Turner is completely untradeable but the difference between throw-in and untradeable won’t change the trajectory of the team. That’s especially true for Portland, a team with lots of mid-salary role players that could serve as throw-ins or salary filler. Any cap room next year will be eaten up by McCollum’s extension. If Paul Allen is willing to pay the luxury tax, Delly’s signing wouldn’t have meaningfully improved the team’s prospects.
The Elusive Rim Protector
Portland’s first three free agent targets were all rim-protecting big men so it’s not fair to say they didn’t prioritize this as the team’s biggest need. However, maybe they didn’t go far enough. Instead of comparing Turner’s signing with other potential ball handlers, perhaps we should be comparing him to the available big men.
After Portland struck out on Whiteside, Noah, and Howard, the next name would have been Bismack Biyombo. Many people have thrown out Ian Mahinmi as well but he was too old to justify a long-term commitment. Plus, if we’re using hindsight anyway, his injury has made him a non-factor this season.
Biyombo is having a characteristically ‘meh’ season. He’s struggling from the field and has fallen back to his regular season self after a tenacious playoff run. Defense is still his calling card but he hasn’t had the kind of anchoring effect you’d expect from an elite rim protector. This year, teams are scoring 109 points per 100 possessions with Biyombo on the court. Not only would that rank 22nd in the league but Orlando’s defense performs at essentially the same level without Biyombo. On/Off numbers are noisy but you’d expect there to be some signal if Biyombo was truly the rim protecting big man Portland needs.
...But he would be an improvement. Portland is desperate for defensive help, implying he would have been a better fit than Turner. Bismack has some trade value, making him the superior asset as well. It’s fair to say Biyombo would have been the better signing in hindsight but Portland’s situation would have been largely the same; Biyombo was not the last piece to the puzzle and he wasn’t going to get them the final piece.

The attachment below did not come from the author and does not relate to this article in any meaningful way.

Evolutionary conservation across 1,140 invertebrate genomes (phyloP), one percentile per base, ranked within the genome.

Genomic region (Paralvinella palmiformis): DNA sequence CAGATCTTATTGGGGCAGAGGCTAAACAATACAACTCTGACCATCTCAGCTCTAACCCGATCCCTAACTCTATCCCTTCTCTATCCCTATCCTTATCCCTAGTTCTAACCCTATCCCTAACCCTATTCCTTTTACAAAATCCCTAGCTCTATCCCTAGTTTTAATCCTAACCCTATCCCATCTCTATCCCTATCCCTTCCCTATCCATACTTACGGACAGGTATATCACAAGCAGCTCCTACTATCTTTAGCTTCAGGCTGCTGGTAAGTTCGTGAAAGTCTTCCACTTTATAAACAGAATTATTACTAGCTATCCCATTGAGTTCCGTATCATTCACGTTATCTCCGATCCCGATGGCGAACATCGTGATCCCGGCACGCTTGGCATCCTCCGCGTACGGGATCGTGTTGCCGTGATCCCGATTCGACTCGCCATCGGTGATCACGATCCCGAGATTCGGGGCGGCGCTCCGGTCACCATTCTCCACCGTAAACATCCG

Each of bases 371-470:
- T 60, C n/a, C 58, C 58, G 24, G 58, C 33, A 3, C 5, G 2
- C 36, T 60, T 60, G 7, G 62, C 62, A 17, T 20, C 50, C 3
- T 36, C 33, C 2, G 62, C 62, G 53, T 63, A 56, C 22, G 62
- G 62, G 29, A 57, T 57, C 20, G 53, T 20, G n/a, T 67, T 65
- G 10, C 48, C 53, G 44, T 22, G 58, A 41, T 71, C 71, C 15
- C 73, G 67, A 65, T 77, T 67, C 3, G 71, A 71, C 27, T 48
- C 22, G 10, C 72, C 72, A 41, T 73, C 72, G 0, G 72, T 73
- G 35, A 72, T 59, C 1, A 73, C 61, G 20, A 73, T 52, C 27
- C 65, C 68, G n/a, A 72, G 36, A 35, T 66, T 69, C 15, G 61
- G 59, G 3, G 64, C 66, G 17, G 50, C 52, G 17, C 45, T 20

You can understand Olshey’s thinking after they missed out on their top choices. If the only players left won’t move the needle, then why not stock up on the scarcest resource in the league? A solid wing is certainly more valuable than a decent center these days. Just look at how many big men are being actively shopped at the moment. If Olshey and company thought Turner and Biyombo would both be solid but not transformational players then it made sense to go with the wing.
Turner’s subpar play has made that decision a mistake. However, it’s unfair to characterize it as a franchise-defining mistake. Even a Biyombo-Delly summer would have left the Blazers in roughly the same place -- towards the bottom of the Western Conference playoff ladder without the flexibility to climb.
What About an Asset Play?
If we accept that Portland didn’t have a viable trajectory after they missed out on their primary targets then why didn’t they continue collecting assets? This would be the strategy the Houston Rockets used to acquire James Harden.
It’s tempting in theory, but the comparison fails on two important levels. First, Houston was looking for its first star, not its second. The Blazers have Damian Lillard now and his peak is fast approaching. There’s understandably less patience in Portland.
Second, and more importantly, the Blazers are severely outgunned. Portland fans have dreams of Nerlens Noel or DeMarcus Cousins but those are only remotely feasible because of their poor reputations. If both of those guys were consummate professionals, then Boston would outbid Portland’s best offer in a heartbeat. Portland would need to collect some extremely valuable assets before that strategy was likely to pay dividends.